Whether you’ve suffered a lay-off or have unexpected medical bills, money stressors can cause major stress and even trigger physical symptoms of anxiety.
While these situations may feel overwhelming in the moment, most of these issues can improve with time and a commitment to getting things back on track.
Read on for advice on navigating choppy financial waters from money experts.
Separate facts from feelings.
“There will be a time later to address emotional issues. Now is not that time. For now pack up your feelings and put them on a ‘shelf.’ Develop a mindset that you’ve been called in to perform a financial rescue for a complete stranger. Exactly what are the facts as you know them? … Follow this rule to figure out which bills should get paid first: Do not make payments on nonessential debts or expenses when you have not paid essential ones—even if your nonessential creditors are breathing down your neck.” — Mary Hunt, founder of DebtProofLIving.com
Create a budget.
“If you’re not already on one, you probably don’t even know where your money is going each month. Create a budget using a Microsoft Excel spreadsheet or just write one out with pen and paper. Once all of your monthly expenses are identified, go through each one and look for ways to cut your bills. You might be able to eliminate cable TV (or switch to a service like Netflix which costs less than $10 per month) and you might find that you no longer need your home telephone line.” — David Bakke, a financial columnist for MoneyCrashers.com
Rethink your priorities.
“Think of this as an opportunity to press the reset button on life. The past is gone, there is no need to remain physically or emotionally attached to past decisions. Use this freedom as a source of strength and opportunity, to move, to change, to go forward into a better future.” — Jeremy Jacobson, the personal finance blogger behind GoCurryCracker.com
Contact your creditors.
“One of the first things I would recommend is to contact creditors: Mortgage lenders, car lenders, I would contact even credit card companies and literally just spill the beans. Let your creditors know that you have a financial hardship. In a lot of cases, they are willing to work with you by suspending payments or doing some kind of forbearance. Debt payments are usually what stress us out the most, so that’s where you should start.” — Laura Adams, author of “Money Girl’s Smart Moves to Grow Rich” and host of the Money Girl podcast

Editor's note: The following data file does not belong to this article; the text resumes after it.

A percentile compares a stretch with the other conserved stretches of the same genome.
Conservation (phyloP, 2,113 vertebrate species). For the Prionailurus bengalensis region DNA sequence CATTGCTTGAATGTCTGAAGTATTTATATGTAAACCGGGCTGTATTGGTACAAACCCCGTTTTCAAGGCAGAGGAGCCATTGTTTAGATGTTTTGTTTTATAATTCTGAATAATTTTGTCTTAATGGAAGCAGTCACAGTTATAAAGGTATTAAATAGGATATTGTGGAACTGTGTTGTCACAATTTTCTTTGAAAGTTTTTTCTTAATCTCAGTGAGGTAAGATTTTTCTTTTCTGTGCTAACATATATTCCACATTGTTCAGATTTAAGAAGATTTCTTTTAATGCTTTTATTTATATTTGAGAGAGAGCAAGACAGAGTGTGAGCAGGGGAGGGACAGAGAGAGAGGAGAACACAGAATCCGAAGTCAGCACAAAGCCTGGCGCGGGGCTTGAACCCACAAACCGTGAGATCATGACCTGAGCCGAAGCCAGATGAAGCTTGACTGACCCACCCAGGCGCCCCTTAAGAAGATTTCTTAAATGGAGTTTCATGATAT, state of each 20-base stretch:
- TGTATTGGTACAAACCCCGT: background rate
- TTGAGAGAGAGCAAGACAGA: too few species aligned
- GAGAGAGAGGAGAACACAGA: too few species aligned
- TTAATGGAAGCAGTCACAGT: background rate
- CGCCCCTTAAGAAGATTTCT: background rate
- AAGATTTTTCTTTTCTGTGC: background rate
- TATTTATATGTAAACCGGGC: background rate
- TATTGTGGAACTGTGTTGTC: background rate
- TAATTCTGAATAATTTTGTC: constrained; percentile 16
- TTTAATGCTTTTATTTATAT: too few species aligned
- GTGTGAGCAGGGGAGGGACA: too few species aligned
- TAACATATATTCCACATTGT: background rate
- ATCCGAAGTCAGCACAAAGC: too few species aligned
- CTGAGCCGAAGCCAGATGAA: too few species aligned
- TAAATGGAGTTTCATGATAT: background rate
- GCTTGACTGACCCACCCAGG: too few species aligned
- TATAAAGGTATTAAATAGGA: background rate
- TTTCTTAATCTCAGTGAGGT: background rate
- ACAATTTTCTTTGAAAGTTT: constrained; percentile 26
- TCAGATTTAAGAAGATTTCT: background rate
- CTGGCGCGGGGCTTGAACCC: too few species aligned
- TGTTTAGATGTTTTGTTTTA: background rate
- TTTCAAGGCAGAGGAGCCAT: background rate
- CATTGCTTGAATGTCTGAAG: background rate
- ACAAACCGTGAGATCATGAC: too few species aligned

Cut your insurance costs.
“Do an insurance audit and see if you can cut your premiums. It’s easy to just pay your insurance bills without giving it a thought. But in some cases, you’ll find you have coverage you no longer need. Or you might discover that you qualify for a discount that you haven’t taken. If you have a teenage driver in the household, there are a variety of ways to save money. For instance, there are discounts for good grades. Talk to your insurance agent and ask for help to reduce your premiums. This can increase your monthly cash flow.” — Beverly Harzog, credit expert and author of “The Debt Escape Plan”
And, because a growing number of Americans now freelance on the side or full time, here’s a tip specifically for freelancers suffering from cycles of feast or famine.
Network like you mean it.
“Instead of wasting time researching and cold pitching, focus your time on real conversations (via platforms like Twitter), setting up a portfolio or “hire me” page that’s optimized for a specific SEO term, or following up with past or current clients for referrals. It’s easier to get a ‘yes’ from someone who’s already said ‘yes’ in the past! Once you establish a weekly ‘relationship building’ routine as a freelancer you won’t have to worry about the dry spells. The process you’ve created will continue to bring in new work on a regular basis. And you’ll be able to build solid relationships with influential clients and other freelancers in the industry.” — Carrie Smith, founder of CarefulCents.com, a blog and community for solopreneurs and freelancers